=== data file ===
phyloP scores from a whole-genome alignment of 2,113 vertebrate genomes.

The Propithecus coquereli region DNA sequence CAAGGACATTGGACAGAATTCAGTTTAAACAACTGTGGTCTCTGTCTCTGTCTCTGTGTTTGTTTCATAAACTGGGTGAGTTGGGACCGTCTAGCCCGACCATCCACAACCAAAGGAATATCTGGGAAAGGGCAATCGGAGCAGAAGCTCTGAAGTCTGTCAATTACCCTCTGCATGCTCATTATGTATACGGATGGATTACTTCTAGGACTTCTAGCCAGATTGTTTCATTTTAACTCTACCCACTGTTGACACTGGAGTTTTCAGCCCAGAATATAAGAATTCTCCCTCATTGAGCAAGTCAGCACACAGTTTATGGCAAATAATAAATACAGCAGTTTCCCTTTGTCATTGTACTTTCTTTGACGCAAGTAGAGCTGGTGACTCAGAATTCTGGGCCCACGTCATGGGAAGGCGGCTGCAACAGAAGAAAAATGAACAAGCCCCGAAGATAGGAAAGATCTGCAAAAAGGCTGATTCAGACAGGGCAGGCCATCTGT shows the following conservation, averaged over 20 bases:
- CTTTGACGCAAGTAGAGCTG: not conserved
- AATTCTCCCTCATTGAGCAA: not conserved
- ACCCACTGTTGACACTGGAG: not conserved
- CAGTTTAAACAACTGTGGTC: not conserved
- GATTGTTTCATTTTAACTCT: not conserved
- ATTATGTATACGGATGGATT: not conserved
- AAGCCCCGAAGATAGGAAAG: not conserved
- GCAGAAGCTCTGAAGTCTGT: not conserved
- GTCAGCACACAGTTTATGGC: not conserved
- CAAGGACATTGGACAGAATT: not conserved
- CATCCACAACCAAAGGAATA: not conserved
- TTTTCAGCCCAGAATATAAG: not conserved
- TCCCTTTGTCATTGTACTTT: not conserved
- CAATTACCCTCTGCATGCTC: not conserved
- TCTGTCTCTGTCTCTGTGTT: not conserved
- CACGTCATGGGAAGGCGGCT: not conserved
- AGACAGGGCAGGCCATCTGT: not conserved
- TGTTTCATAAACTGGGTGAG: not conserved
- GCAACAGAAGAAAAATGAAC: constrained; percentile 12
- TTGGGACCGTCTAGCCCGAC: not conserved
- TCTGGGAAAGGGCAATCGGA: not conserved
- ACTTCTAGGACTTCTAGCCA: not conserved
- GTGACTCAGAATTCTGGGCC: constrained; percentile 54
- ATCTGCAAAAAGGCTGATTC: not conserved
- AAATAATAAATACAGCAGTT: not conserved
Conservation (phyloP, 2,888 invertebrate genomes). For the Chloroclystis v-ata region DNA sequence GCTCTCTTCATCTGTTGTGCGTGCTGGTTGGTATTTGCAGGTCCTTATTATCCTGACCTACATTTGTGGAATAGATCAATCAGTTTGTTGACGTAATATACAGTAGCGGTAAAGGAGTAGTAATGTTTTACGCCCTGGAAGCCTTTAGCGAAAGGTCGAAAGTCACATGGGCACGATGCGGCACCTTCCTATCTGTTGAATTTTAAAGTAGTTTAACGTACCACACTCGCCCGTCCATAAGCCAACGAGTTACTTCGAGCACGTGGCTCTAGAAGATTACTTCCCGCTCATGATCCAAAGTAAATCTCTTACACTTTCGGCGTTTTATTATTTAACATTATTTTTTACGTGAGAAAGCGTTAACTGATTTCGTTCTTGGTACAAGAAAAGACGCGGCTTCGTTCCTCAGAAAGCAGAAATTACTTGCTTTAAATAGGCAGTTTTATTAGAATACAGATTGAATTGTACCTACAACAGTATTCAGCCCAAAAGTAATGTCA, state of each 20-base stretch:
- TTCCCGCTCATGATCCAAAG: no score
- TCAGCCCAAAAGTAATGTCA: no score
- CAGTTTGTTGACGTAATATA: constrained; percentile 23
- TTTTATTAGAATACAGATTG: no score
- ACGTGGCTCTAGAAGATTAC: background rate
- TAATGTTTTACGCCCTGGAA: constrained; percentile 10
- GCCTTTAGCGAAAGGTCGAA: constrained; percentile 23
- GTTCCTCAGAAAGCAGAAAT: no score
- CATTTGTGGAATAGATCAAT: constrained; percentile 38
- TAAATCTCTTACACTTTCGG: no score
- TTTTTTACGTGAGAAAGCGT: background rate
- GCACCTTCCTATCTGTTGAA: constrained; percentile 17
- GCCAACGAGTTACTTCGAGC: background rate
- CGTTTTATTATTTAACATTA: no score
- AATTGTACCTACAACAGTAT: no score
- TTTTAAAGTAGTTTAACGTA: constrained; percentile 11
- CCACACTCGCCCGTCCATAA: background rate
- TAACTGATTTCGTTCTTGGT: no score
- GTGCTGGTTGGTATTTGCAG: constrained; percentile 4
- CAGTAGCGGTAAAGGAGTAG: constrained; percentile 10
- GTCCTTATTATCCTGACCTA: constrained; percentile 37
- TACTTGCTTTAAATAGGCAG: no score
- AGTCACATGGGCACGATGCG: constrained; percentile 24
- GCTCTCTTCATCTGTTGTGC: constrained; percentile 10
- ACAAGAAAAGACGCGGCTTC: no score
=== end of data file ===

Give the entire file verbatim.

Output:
phyloP scores from a whole-genome alignment of 2,113 vertebrate genomes.

The Propithecus coquereli region DNA sequence CAAGGACATTGGACAGAATTCAGTTTAAACAACTGTGGTCTCTGTCTCTGTCTCTGTGTTTGTTTCATAAACTGGGTGAGTTGGGACCGTCTAGCCCGACCATCCACAACCAAAGGAATATCTGGGAAAGGGCAATCGGAGCAGAAGCTCTGAAGTCTGTCAATTACCCTCTGCATGCTCATTATGTATACGGATGGATTACTTCTAGGACTTCTAGCCAGATTGTTTCATTTTAACTCTACCCACTGTTGACACTGGAGTTTTCAGCCCAGAATATAAGAATTCTCCCTCATTGAGCAAGTCAGCACACAGTTTATGGCAAATAATAAATACAGCAGTTTCCCTTTGTCATTGTACTTTCTTTGACGCAAGTAGAGCTGGTGACTCAGAATTCTGGGCCCACGTCATGGGAAGGCGGCTGCAACAGAAGAAAAATGAACAAGCCCCGAAGATAGGAAAGATCTGCAAAAAGGCTGATTCAGACAGGGCAGGCCATCTGT shows the following conservation, averaged over 20 bases:
- CTTTGACGCAAGTAGAGCTG: not conserved
- AATTCTCCCTCATTGAGCAA: not conserved
- ACCCACTGTTGACACTGGAG: not conserved
- CAGTTTAAACAACTGTGGTC: not conserved
- GATTGTTTCATTTTAACTCT: not conserved
- ATTATGTATACGGATGGATT: not conserved
- AAGCCCCGAAGATAGGAAAG: not conserved
- GCAGAAGCTCTGAAGTCTGT: not conserved
- GTCAGCACACAGTTTATGGC: not conserved
- CAAGGACATTGGACAGAATT: not conserved
- CATCCACAACCAAAGGAATA: not conserved
- TTTTCAGCCCAGAATATAAG: not conserved
- TCCCTTTGTCATTGTACTTT: not conserved
- CAATTACCCTCTGCATGCTC: not conserved
- TCTGTCTCTGTCTCTGTGTT: not conserved
- CACGTCATGGGAAGGCGGCT: not conserved
- AGACAGGGCAGGCCATCTGT: not conserved
- TGTTTCATAAACTGGGTGAG: not conserved
- GCAACAGAAGAAAAATGAAC: constrained; percentile 12
- TTGGGACCGTCTAGCCCGAC: not conserved
- TCTGGGAAAGGGCAATCGGA: not conserved
- ACTTCTAGGACTTCTAGCCA: not conserved
- GTGACTCAGAATTCTGGGCC: constrained; percentile 54
- ATCTGCAAAAAGGCTGATTC: not conserved
- AAATAATAAATACAGCAGTT: not conserved
Conservation (phyloP, 2,888 invertebrate genomes). For the Chloroclystis v-ata region DNA sequence GCTCTCTTCATCTGTTGTGCGTGCTGGTTGGTATTTGCAGGTCCTTATTATCCTGACCTACATTTGTGGAATAGATCAATCAGTTTGTTGACGTAATATACAGTAGCGGTAAAGGAGTAGTAATGTTTTACGCCCTGGAAGCCTTTAGCGAAAGGTCGAAAGTCACATGGGCACGATGCGGCACCTTCCTATCTGTTGAATTTTAAAGTAGTTTAACGTACCACACTCGCCCGTCCATAAGCCAACGAGTTACTTCGAGCACGTGGCTCTAGAAGATTACTTCCCGCTCATGATCCAAAGTAAATCTCTTACACTTTCGGCGTTTTATTATTTAACATTATTTTTTACGTGAGAAAGCGTTAACTGATTTCGTTCTTGGTACAAGAAAAGACGCGGCTTCGTTCCTCAGAAAGCAGAAATTACTTGCTTTAAATAGGCAGTTTTATTAGAATACAGATTGAATTGTACCTACAACAGTATTCAGCCCAAAAGTAATGTCA, state of each 20-base stretch:
- TTCCCGCTCATGATCCAAAG: no score
- TCAGCCCAAAAGTAATGTCA: no score
- CAGTTTGTTGACGTAATATA: constrained; percentile 23
- TTTTATTAGAATACAGATTG: no score
- ACGTGGCTCTAGAAGATTAC: background rate
- TAATGTTTTACGCCCTGGAA: constrained; percentile 10
- GCCTTTAGCGAAAGGTCGAA: constrained; percentile 23
- GTTCCTCAGAAAGCAGAAAT: no score
- CATTTGTGGAATAGATCAAT: constrained; percentile 38
- TAAATCTCTTACACTTTCGG: no score
- TTTTTTACGTGAGAAAGCGT: background rate
- GCACCTTCCTATCTGTTGAA: constrained; percentile 17
- GCCAACGAGTTACTTCGAGC: background rate
- CGTTTTATTATTTAACATTA: no score
- AATTGTACCTACAACAGTAT: no score
- TTTTAAAGTAGTTTAACGTA: constrained; percentile 11
- CCACACTCGCCCGTCCATAA: background rate
- TAACTGATTTCGTTCTTGGT: no score
- GTGCTGGTTGGTATTTGCAG: constrained; percentile 4
- CAGTAGCGGTAAAGGAGTAG: constrained; percentile 10
- GTCCTTATTATCCTGACCTA: constrained; percentile 37
- TACTTGCTTTAAATAGGCAG: no score
- AGTCACATGGGCACGATGCG: constrained; percentile 24
- GCTCTCTTCATCTGTTGTGC: constrained; percentile 10
- ACAAGAAAAGACGCGGCTTC: no score